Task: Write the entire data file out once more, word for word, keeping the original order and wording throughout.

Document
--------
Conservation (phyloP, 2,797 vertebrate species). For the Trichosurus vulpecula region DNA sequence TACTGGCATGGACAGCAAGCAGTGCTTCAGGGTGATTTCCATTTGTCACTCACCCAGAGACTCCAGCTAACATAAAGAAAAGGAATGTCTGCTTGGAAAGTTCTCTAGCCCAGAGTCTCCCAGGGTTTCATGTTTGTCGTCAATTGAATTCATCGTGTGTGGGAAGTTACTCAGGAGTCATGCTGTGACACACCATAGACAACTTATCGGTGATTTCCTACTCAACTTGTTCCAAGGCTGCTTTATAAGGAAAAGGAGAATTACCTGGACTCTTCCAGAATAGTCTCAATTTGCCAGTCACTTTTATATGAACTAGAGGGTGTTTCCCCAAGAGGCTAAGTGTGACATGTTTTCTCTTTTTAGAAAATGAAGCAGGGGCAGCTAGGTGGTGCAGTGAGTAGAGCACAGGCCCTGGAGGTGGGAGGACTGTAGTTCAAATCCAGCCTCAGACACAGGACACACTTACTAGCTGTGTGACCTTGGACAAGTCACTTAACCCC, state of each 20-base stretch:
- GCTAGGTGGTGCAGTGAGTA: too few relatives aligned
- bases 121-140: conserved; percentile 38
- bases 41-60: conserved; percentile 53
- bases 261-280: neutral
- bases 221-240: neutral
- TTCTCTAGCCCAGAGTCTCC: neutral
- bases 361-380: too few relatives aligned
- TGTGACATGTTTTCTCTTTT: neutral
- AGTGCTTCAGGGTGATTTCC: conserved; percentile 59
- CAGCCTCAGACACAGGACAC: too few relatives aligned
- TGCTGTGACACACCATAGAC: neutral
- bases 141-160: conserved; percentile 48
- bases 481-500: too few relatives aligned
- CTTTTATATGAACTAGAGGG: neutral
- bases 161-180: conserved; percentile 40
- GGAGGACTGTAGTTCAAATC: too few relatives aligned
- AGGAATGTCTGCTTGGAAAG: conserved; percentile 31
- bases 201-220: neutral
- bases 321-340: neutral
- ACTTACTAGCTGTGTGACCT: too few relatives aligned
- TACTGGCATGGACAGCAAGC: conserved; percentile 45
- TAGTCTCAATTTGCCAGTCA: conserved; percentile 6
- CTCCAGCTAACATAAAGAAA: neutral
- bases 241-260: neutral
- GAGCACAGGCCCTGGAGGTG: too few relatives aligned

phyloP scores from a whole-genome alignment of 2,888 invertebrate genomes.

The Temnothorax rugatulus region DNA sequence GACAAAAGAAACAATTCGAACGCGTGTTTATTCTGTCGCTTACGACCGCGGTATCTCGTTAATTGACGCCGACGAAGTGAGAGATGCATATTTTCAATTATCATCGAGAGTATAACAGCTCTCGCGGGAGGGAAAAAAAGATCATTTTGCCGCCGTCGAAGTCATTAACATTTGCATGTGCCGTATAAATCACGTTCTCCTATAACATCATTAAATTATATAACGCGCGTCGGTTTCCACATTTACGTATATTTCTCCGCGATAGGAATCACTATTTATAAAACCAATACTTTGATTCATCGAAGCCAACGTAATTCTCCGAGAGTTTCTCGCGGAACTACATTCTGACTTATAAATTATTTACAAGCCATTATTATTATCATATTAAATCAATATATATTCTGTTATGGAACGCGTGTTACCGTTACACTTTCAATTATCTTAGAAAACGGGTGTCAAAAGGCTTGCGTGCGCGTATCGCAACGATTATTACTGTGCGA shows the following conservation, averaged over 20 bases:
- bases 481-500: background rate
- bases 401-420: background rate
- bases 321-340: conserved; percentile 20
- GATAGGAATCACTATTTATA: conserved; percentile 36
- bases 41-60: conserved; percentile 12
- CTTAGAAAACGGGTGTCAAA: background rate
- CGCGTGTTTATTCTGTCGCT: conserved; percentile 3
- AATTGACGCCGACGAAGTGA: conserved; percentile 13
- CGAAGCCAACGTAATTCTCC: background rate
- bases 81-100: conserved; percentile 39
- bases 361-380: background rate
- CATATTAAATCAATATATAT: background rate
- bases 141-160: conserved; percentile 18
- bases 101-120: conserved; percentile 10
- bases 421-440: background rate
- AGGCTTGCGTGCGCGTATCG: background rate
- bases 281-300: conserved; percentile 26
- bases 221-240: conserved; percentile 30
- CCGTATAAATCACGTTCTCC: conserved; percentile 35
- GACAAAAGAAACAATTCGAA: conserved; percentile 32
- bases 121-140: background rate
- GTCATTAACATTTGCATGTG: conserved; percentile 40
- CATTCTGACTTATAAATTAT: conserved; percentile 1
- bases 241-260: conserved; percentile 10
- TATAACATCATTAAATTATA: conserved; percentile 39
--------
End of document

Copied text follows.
Conservation (phyloP, 2,797 vertebrate species). For the Trichosurus vulpecula region DNA sequence TACTGGCATGGACAGCAAGCAGTGCTTCAGGGTGATTTCCATTTGTCACTCACCCAGAGACTCCAGCTAACATAAAGAAAAGGAATGTCTGCTTGGAAAGTTCTCTAGCCCAGAGTCTCCCAGGGTTTCATGTTTGTCGTCAATTGAATTCATCGTGTGTGGGAAGTTACTCAGGAGTCATGCTGTGACACACCATAGACAACTTATCGGTGATTTCCTACTCAACTTGTTCCAAGGCTGCTTTATAAGGAAAAGGAGAATTACCTGGACTCTTCCAGAATAGTCTCAATTTGCCAGTCACTTTTATATGAACTAGAGGGTGTTTCCCCAAGAGGCTAAGTGTGACATGTTTTCTCTTTTTAGAAAATGAAGCAGGGGCAGCTAGGTGGTGCAGTGAGTAGAGCACAGGCCCTGGAGGTGGGAGGACTGTAGTTCAAATCCAGCCTCAGACACAGGACACACTTACTAGCTGTGTGACCTTGGACAAGTCACTTAACCCC, state of each 20-base stretch:
- GCTAGGTGGTGCAGTGAGTA: too few relatives aligned
- bases 121-140: conserved; percentile 38
- bases 41-60: conserved; percentile 53
- bases 261-280: neutral
- bases 221-240: neutral
- TTCTCTAGCCCAGAGTCTCC: neutral
- bases 361-380: too few relatives aligned
- TGTGACATGTTTTCTCTTTT: neutral
- AGTGCTTCAGGGTGATTTCC: conserved; percentile 59
- CAGCCTCAGACACAGGACAC: too few relatives aligned
- TGCTGTGACACACCATAGAC: neutral
- bases 141-160: conserved; percentile 48
- bases 481-500: too few relatives aligned
- CTTTTATATGAACTAGAGGG: neutral
- bases 161-180: conserved; percentile 40
- GGAGGACTGTAGTTCAAATC: too few relatives aligned
- AGGAATGTCTGCTTGGAAAG: conserved; percentile 31
- bases 201-220: neutral
- bases 321-340: neutral
- ACTTACTAGCTGTGTGACCT: too few relatives aligned
- TACTGGCATGGACAGCAAGC: conserved; percentile 45
- TAGTCTCAATTTGCCAGTCA: conserved; percentile 6
- CTCCAGCTAACATAAAGAAA: neutral
- bases 241-260: neutral
- GAGCACAGGCCCTGGAGGTG: too few relatives aligned

phyloP scores from a whole-genome alignment of 2,888 invertebrate genomes.

The Temnothorax rugatulus region DNA sequence GACAAAAGAAACAATTCGAACGCGTGTTTATTCTGTCGCTTACGACCGCGGTATCTCGTTAATTGACGCCGACGAAGTGAGAGATGCATATTTTCAATTATCATCGAGAGTATAACAGCTCTCGCGGGAGGGAAAAAAAGATCATTTTGCCGCCGTCGAAGTCATTAACATTTGCATGTGCCGTATAAATCACGTTCTCCTATAACATCATTAAATTATATAACGCGCGTCGGTTTCCACATTTACGTATATTTCTCCGCGATAGGAATCACTATTTATAAAACCAATACTTTGATTCATCGAAGCCAACGTAATTCTCCGAGAGTTTCTCGCGGAACTACATTCTGACTTATAAATTATTTACAAGCCATTATTATTATCATATTAAATCAATATATATTCTGTTATGGAACGCGTGTTACCGTTACACTTTCAATTATCTTAGAAAACGGGTGTCAAAAGGCTTGCGTGCGCGTATCGCAACGATTATTACTGTGCGA shows the following conservation, averaged over 20 bases:
- bases 481-500: background rate
- bases 401-420: background rate
- bases 321-340: conserved; percentile 20
- GATAGGAATCACTATTTATA: conserved; percentile 36
- bases 41-60: conserved; percentile 12
- CTTAGAAAACGGGTGTCAAA: background rate
- CGCGTGTTTATTCTGTCGCT: conserved; percentile 3
- AATTGACGCCGACGAAGTGA: conserved; percentile 13
- CGAAGCCAACGTAATTCTCC: background rate
- bases 81-100: conserved; percentile 39
- bases 361-380: background rate
- CATATTAAATCAATATATAT: background rate
- bases 141-160: conserved; percentile 18
- bases 101-120: conserved; percentile 10
- bases 421-440: background rate
- AGGCTTGCGTGCGCGTATCG: background rate
- bases 281-300: conserved; percentile 26
- bases 221-240: conserved; percentile 30
- CCGTATAAATCACGTTCTCC: conserved; percentile 35
- GACAAAAGAAACAATTCGAA: conserved; percentile 32
- bases 121-140: background rate
- GTCATTAACATTTGCATGTG: conserved; percentile 40
- CATTCTGACTTATAAATTAT: conserved; percentile 1
- bases 241-260: conserved; percentile 10
- TATAACATCATTAAATTATA: conserved; percentile 39